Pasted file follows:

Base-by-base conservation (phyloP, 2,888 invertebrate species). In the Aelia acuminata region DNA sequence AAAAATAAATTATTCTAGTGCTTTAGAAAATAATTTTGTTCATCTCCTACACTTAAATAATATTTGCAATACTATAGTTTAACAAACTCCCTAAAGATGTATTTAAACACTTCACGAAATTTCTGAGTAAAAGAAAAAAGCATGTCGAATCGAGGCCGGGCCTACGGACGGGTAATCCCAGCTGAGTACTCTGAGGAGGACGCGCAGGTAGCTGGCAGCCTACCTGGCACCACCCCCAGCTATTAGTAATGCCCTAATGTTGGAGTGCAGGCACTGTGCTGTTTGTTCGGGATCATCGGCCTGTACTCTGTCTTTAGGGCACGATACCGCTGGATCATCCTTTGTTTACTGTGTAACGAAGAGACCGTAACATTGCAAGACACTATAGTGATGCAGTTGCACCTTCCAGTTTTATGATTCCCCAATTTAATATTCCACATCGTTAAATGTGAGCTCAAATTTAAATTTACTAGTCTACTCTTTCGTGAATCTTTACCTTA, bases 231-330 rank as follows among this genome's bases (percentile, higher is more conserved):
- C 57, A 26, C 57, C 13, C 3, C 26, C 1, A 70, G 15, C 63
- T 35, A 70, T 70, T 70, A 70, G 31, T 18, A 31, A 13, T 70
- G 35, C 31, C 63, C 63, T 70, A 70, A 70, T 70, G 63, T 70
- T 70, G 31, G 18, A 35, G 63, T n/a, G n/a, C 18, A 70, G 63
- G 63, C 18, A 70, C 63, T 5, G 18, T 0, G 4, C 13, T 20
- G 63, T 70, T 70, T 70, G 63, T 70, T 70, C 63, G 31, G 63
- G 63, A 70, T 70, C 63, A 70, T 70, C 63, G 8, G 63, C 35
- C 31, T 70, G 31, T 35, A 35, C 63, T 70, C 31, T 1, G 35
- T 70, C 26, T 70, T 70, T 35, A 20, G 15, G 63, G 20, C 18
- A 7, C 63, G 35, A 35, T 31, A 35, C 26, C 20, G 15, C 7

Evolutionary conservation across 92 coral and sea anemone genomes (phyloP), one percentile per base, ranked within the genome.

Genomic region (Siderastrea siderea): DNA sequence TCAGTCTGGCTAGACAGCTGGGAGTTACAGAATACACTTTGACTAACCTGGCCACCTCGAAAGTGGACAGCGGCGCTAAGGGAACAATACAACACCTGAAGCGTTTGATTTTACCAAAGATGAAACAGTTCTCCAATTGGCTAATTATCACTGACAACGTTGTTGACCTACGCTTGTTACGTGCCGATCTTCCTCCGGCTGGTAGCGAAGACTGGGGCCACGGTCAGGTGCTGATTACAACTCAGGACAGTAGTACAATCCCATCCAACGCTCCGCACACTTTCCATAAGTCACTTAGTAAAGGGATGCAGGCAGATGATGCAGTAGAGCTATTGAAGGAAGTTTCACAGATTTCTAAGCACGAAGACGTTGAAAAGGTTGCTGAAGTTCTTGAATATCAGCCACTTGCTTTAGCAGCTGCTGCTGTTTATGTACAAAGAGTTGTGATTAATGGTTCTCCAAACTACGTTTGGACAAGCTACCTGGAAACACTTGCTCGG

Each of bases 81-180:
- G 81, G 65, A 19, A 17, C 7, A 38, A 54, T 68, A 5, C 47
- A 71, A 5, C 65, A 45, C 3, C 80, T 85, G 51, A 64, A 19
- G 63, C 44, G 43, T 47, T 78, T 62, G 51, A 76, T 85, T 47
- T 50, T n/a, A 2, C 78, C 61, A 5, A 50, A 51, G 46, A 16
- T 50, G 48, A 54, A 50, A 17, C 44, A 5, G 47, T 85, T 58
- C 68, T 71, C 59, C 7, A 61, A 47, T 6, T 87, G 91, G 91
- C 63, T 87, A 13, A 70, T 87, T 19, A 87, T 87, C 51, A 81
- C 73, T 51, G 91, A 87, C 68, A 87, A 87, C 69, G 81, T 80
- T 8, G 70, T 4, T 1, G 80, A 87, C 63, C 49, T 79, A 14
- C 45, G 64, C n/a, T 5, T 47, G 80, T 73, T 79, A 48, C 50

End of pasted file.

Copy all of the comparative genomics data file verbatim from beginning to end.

Base-by-base conservation (phyloP, 2,888 invertebrate species). In the Aelia acuminata region DNA sequence AAAAATAAATTATTCTAGTGCTTTAGAAAATAATTTTGTTCATCTCCTACACTTAAATAATATTTGCAATACTATAGTTTAACAAACTCCCTAAAGATGTATTTAAACACTTCACGAAATTTCTGAGTAAAAGAAAAAAGCATGTCGAATCGAGGCCGGGCCTACGGACGGGTAATCCCAGCTGAGTACTCTGAGGAGGACGCGCAGGTAGCTGGCAGCCTACCTGGCACCACCCCCAGCTATTAGTAATGCCCTAATGTTGGAGTGCAGGCACTGTGCTGTTTGTTCGGGATCATCGGCCTGTACTCTGTCTTTAGGGCACGATACCGCTGGATCATCCTTTGTTTACTGTGTAACGAAGAGACCGTAACATTGCAAGACACTATAGTGATGCAGTTGCACCTTCCAGTTTTATGATTCCCCAATTTAATATTCCACATCGTTAAATGTGAGCTCAAATTTAAATTTACTAGTCTACTCTTTCGTGAATCTTTACCTTA, bases 231-330 rank as follows among this genome's bases (percentile, higher is more conserved):
- C 57, A 26, C 57, C 13, C 3, C 26, C 1, A 70, G 15, C 63
- T 35, A 70, T 70, T 70, A 70, G 31, T 18, A 31, A 13, T 70
- G 35, C 31, C 63, C 63, T 70, A 70, A 70, T 70, G 63, T 70
- T 70, G 31, G 18, A 35, G 63, T n/a, G n/a, C 18, A 70, G 63
- G 63, C 18, A 70, C 63, T 5, G 18, T 0, G 4, C 13, T 20
- G 63, T 70, T 70, T 70, G 63, T 70, T 70, C 63, G 31, G 63
- G 63, A 70, T 70, C 63, A 70, T 70, C 63, G 8, G 63, C 35
- C 31, T 70, G 31, T 35, A 35, C 63, T 70, C 31, T 1, G 35
- T 70, C 26, T 70, T 70, T 35, A 20, G 15, G 63, G 20, C 18
- A 7, C 63, G 35, A 35, T 31, A 35, C 26, C 20, G 15, C 7

Evolutionary conservation across 92 coral and sea anemone genomes (phyloP), one percentile per base, ranked within the genome.

Genomic region (Siderastrea siderea): DNA sequence TCAGTCTGGCTAGACAGCTGGGAGTTACAGAATACACTTTGACTAACCTGGCCACCTCGAAAGTGGACAGCGGCGCTAAGGGAACAATACAACACCTGAAGCGTTTGATTTTACCAAAGATGAAACAGTTCTCCAATTGGCTAATTATCACTGACAACGTTGTTGACCTACGCTTGTTACGTGCCGATCTTCCTCCGGCTGGTAGCGAAGACTGGGGCCACGGTCAGGTGCTGATTACAACTCAGGACAGTAGTACAATCCCATCCAACGCTCCGCACACTTTCCATAAGTCACTTAGTAAAGGGATGCAGGCAGATGATGCAGTAGAGCTATTGAAGGAAGTTTCACAGATTTCTAAGCACGAAGACGTTGAAAAGGTTGCTGAAGTTCTTGAATATCAGCCACTTGCTTTAGCAGCTGCTGCTGTTTATGTACAAAGAGTTGTGATTAATGGTTCTCCAAACTACGTTTGGACAAGCTACCTGGAAACACTTGCTCGG

Each of bases 81-180:
- G 81, G 65, A 19, A 17, C 7, A 38, A 54, T 68, A 5, C 47
- A 71, A 5, C 65, A 45, C 3, C 80, T 85, G 51, A 64, A 19
- G 63, C 44, G 43, T 47, T 78, T 62, G 51, A 76, T 85, T 47
- T 50, T n/a, A 2, C 78, C 61, A 5, A 50, A 51, G 46, A 16
- T 50, G 48, A 54, A 50, A 17, C 44, A 5, G 47, T 85, T 58
- C 68, T 71, C 59, C 7, A 61, A 47, T 6, T 87, G 91, G 91
- C 63, T 87, A 13, A 70, T 87, T 19, A 87, T 87, C 51, A 81
- C 73, T 51, G 91, A 87, C 68, A 87, A 87, C 69, G 81, T 80
- T 8, G 70, T 4, T 1, G 80, A 87, C 63, C 49, T 79, A 14
- C 45, G 64, C n/a, T 5, T 47, G 80, T 73, T 79, A 48, C 50